together, and everything else is kept out. Good classes exhibit this. —Sequential: a set of procedures, which work in sequence to perform some computation, is kept together. The output from one is input to the next, everything else is kept out. —P rocedural: a set of procedures, which are called one after another is kept together, everything else is kept out. — Temporal: procedures used in the same general phase of execution such as initialization or termination, are kept together. — Utility: related utilities are kept together when there is no way to group them using a strong form of cohesion. 3.Reduce coupling: coupling occurs when there are interdependencies between one module and another interdependency making changes in one place will require changes somewhere else. Types of coupling: —Content: a component surreptitiously modifying internal data of another component. Avoid this. — Common : the use of global variables. Severely restrict this — Control : one procedure directly controlling another using a flag. Reduce this with polymorphism. — Stamp : one of the argument types of a method is one of your application classes. If it simplifies the system, replace each such argument with a simpler argument (an interface, a superclass or few simple data items) — Data : the use of method arguments that are simple data. If possible, reduce the number of arguments — routine call: A routine calling another. Reduce the total number of separate calls by encapsulating repeated sequences — type use : The use of a globally defined data type. Use simpler types where possible( superclass or interface) — inclusion /export: including a file or importing a package. — External: A dependency exists to elements outside the scope of the system, such as the operating system, shared libraries or the hardware. Reduce the number of dependencies 4.Increase abstraction: ensure that your design allows you to hide or defer consideration of detail, thus reducing complexity. Abstraction allows you to understand the essence of a subsystem without having to know unnecessary details 5.Increase reusability: design the various aspects of your system so that they can be used again in other contexts. —Generalize your design—Follow the preceding three steps—Design your system to contain hooks—Simplify your design—Reuse: actively attempt to reuse code 6. Reuse where possible: design with reuse is complementary to design for reusability Actively reusing designs or code allows you to take advantage of the previous investment in reusable code(cloning is not reuse) 7.Design for flexibility: anticipate changes and prepare, do not hard code and leave all options open. 8.Anticipate obsolescense: —Avoid using early released technology —Avoid libraries not specific to particular environments —Avoid undocumented features —Avoid companies that do not provide long term support —Use standard languages and technology 9.Design for portability : having the software run on as many platforms as possible. Avoid the use of facilities that are specific to one particular environment. 10.Design for testability:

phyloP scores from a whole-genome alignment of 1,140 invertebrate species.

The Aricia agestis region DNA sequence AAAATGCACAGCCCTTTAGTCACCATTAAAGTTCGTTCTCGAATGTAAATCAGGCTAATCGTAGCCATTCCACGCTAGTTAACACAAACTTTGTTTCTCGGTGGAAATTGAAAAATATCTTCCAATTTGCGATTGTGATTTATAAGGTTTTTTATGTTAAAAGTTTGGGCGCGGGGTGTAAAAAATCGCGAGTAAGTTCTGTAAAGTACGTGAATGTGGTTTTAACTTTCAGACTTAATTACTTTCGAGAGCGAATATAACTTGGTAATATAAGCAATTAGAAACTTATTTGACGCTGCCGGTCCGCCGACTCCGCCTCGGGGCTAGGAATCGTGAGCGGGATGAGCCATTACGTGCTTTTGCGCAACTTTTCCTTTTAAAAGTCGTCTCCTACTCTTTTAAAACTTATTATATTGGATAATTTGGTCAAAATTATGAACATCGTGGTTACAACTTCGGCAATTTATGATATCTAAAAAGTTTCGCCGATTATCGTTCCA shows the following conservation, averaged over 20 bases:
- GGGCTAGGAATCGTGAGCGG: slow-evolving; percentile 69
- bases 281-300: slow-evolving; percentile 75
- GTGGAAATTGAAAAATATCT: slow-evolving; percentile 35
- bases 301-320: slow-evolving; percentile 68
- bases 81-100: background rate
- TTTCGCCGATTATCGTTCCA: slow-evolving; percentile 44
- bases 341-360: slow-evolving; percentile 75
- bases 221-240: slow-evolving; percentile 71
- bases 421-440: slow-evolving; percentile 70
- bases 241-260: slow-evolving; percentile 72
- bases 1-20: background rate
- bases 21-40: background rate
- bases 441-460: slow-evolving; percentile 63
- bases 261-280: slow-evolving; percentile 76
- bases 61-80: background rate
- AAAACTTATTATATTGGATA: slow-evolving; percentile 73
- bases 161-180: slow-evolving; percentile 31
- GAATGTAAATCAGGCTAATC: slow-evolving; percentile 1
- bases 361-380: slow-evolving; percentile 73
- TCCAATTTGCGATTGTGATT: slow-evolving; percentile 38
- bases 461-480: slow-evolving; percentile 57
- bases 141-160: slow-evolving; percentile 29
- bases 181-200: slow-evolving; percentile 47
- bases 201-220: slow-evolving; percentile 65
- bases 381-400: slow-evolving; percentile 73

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- Fall '15
- Object-Oriented Programming